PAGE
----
Puzzles played a big role in the first game with perhaps a little too much pushing and pulling of blocks. Ittle Dew 2 still has many puzzles to solve but has incorporated a lot more combat between them to spice things up from an action standpoint. Block movement is still at the forefront of most puzzles and some of them will most certainly have you scratching your head for a solution. If things get too tough, Tippsie will pop up at the press of a button to offer some sage advice which is usually very helpful and specific to the situation you find yourself in. It’s a clever way to incorporate a hint system and his conversations with Ittle are always entertaining to watch.
Combat has been refined and is more fluid and precise than in the first game. While not essential to progress, you will come across a variety of weapons and upgrades hidden in dungeons and caves dotted around the expansive overworld. Mixing up your fighting style using these upgrades makes beating up the bad guys easier and much more fun. On offer is a long range wand for hitting baddies from a distance, an upgraded fire sword for the BBQ enthusiast and even the old trusty dynamite. I’m yet to see a game in this genre that doesn’t give you access to high powered explosives!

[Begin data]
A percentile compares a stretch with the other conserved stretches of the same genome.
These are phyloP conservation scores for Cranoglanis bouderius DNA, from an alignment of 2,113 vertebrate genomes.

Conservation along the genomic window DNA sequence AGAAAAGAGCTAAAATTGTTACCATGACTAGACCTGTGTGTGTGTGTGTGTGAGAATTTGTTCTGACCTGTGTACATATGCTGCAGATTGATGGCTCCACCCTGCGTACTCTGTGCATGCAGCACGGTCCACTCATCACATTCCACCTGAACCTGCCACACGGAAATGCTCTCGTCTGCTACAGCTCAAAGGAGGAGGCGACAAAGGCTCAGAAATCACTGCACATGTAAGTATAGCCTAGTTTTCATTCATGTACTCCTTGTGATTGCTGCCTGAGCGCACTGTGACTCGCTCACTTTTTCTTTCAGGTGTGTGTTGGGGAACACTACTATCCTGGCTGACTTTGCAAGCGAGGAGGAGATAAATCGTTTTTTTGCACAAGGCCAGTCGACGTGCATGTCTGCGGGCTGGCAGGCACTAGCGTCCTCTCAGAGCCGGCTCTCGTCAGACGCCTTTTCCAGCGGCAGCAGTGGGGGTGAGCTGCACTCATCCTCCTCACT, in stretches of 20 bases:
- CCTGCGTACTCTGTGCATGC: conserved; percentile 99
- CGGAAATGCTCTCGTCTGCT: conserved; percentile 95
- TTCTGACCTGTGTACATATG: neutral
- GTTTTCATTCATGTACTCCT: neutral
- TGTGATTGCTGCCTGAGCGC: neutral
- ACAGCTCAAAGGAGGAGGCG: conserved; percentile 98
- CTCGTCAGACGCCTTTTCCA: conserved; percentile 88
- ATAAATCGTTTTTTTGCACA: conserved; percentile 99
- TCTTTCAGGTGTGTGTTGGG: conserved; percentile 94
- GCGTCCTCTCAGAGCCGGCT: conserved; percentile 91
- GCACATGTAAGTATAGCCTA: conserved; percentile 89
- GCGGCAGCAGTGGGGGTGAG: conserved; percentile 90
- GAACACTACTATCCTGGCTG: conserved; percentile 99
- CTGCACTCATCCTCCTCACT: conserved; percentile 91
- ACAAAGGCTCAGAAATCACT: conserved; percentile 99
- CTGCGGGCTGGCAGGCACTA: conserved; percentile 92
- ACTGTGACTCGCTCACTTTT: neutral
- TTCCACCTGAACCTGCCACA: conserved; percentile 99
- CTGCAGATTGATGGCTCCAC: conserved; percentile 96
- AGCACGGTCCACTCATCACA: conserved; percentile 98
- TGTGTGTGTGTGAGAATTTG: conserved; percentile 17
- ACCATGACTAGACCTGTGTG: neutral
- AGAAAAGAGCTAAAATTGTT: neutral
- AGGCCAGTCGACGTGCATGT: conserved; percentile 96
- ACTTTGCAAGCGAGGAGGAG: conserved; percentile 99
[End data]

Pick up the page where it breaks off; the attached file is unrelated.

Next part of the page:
You will rarely die while traversing the overworld but once you reach some of the boss encounters, get ready for that to change especially in the latter stages of play. Having the extra weapons on hand definitely makes these opponents easier as they throw loads of varied attacks at you in quick succession making them the most challenging fights in the game. Once again, the interactions between Ittle, Tippsie and the boss characters is hilariously irreverent and very well staged.